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Bank robbery, shooting trial begins

NATCHEZ — With a lack of forensic evidence and no witnesses to positively identify a suspect, lawyers for the man accused of shooting a sheriff’s deputy and robbing a local bank in June 2011 say their client is a victim.

But District Attorney Ronnie Harper said Tuesday during the first day of the trial of Kendrick D. Smith, 23, 68-A Lagrange Road, that witness testimony and evidence points to Smith as the man who robbed United Mississippi Bank on U.S. 61 South and then shot Deputy Buddy Frank while fleeing.

Smith is charged with one count of armed robbery, three counts of aggravated assault on a law enforcement officer and one count of aggravated assault.

According to testimony and earlier police reports, a Kentucky Fried Chicken employee saw a man wearing a bandana lying in the bushes behind KFC, which is next to the bank, while the employee was taking out trash at approximately noon June 24, 2011.

The employee, Cartrell Stampley, testified Tuesday that he alerted his manager, who then notified three sheriff’s deputies who were eating lunch in KFC. Deputies Buddy Frank, Charles Harrigill and Billy Neely testified that they went to the back of the restaurant but could not find the man.

The deputies went outside and spotted a man wearing a bandana over his face running from UMB. The man fired at the deputies and struck Frank in the right leg. Frank and the other deputies testified that Frank returned fire and struck the suspect in the left shoulder.

According to testimony from two bank employees and a Natchez Ford employee who was robbed inside the bank, the suspect had come in the bank, fired a shot at the ceiling and demanded money.

The suspect then robbed the Natchez Ford employee at the bank counter and demanded money from teller. The teller testified that the suspect shot above her head, demanded money from the drive-through teller then shot above that teller’s head.

The suspect then reportedly fled the bank slipping on his way out and dropping money.

Neely testified that after Frank was shot, he took Frank’s weapon and pursued the suspect.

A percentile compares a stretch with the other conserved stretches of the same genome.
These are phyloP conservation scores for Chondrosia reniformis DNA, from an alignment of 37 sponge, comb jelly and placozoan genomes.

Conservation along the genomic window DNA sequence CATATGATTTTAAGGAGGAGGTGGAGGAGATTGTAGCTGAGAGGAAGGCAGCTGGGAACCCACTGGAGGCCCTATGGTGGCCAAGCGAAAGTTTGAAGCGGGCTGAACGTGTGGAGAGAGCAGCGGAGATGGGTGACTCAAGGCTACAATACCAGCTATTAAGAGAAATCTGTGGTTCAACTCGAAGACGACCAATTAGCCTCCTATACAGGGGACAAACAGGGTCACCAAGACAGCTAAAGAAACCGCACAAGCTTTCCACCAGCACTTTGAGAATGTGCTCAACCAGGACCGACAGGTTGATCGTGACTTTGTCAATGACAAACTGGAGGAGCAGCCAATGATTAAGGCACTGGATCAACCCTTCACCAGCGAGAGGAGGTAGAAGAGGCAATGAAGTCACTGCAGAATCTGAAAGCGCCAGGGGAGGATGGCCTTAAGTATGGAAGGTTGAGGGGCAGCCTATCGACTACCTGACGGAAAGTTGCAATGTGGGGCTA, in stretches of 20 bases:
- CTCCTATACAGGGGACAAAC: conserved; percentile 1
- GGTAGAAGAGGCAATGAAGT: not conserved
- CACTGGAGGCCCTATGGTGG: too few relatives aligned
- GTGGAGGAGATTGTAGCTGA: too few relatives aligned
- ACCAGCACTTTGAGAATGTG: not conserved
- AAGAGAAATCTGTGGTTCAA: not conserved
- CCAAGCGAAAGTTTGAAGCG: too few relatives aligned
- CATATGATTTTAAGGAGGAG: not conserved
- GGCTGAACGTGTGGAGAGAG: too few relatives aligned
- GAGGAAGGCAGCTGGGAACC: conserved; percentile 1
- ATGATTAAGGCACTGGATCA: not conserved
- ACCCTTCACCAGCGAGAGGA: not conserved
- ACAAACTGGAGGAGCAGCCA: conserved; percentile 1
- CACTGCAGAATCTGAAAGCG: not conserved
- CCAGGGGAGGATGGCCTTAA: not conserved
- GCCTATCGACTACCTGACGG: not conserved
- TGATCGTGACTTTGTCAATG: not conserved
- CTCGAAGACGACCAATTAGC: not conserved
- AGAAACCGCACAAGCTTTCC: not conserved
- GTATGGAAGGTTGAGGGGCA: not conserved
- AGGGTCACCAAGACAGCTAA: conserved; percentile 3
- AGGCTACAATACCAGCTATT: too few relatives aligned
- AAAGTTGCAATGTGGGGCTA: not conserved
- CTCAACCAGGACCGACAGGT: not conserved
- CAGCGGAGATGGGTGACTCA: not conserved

A mechanic at nearby Natchez Ford testified that the suspect shot at him at the back of the dealership’s service department then fled.

Witnesses identified the suspect as wearing a bandana over his face, a hat, shorts and yellow cleaning gloves.

All of those items and the gun reportedly used in the robbery and to shoot Frank were recovered by police behind a house on Woodville Drive near the scene of the crime.

Detective Felesha Fleming testified that a trail of blood indicated that someone had climbed the fence behind the house that separated the property from Plantation Manor Apartments.

Smith was found in a bayou near Plantation Manor Apartments bleeding from an apparent gunshot wound to the shoulder. Smith was not wearing a shirt, gloves, a bandana and had no weapon on him.

Smith’s attorney Carmen Brooks argues that none of the evidence proves that Smith was the robber or the man that shot Frank. Brooks said Smith was shot by the robber, who she said is still at large.

Throughout the course of the testimony, none of the witnesses could positively identify Smith as the bank robber or the man who shot Frank.

Police officers and deputies could only confirm that he was the man they found in the bayou behind Plantation Manor Apartments.

In questioning all of the witnesses, Brooks repeatedly circled back to the fact that none of the evidence was sent to the state crime lab for forensic testing. She argued that the gun, bandana, the bloody glove and the hat could not be tied to Smith because the police did no DNA or gunshot residue testing.

Detective Joe Belling, who is the evidence technician for NPD, said no conversation about sending the evidence for forensic testing happened.

Belling said that evidence was not sent to the state crime lab for testing based on the fact that the suspect was chased and apprehended shortly after the robbery and shooting happened.

Brooks argued, however, that the jury could not be certain that Smith was the suspect and not a victim because none of the blood found on the cleaning glove, near the crime scene and on money was tested for DNA.

Harper asked Metro Narcotics Commander David Lindsey, an officer at the retrieval of Smith from the bayou, who is generally found hiding near the scene of a crime.

“The suspect,” Lindsey replied.

Also entered into evidence by Harper were two pairs of shorts hospital staff took off Smith while treating him for a gunshot wound, as well as a shirt he wore that Belling said had a bullet hole in it and a pair of sneakers. Two $2 bills with what Belling said was blood stains on them were also entered into evidence. Police collected the $8,364 taken during the robbery for evidence. The money was returned to UMB five days after the robbery.

Belling also showed the jury a bullet or bullet fragment that was recovered from the UMB ceiling.

After the jury was dismissed, Brooks made a motion to suppress the testimony of Detective Otis Mazique regarding a reported oral confession to the bank robbery from Smith.

Brooks said that Smith was given Endocet, a combination of acetaminophen and oxycodone, as prescribed by a doctor during the interview with Mazique.

Smith testified that he was in an altered state of mind and does not recall confessing to the robbery.

Mazique said Smith did not appear to be under the influence of the medicine during interview.

Judge Forrest “Al” Johnson denied the motion, and Mazique will be allowed to testify about the reported confession when the trial resumes at 9 a.m. today.

Smith will not testify during the trial.

The jury is composed of nine black women, two white men and one black man.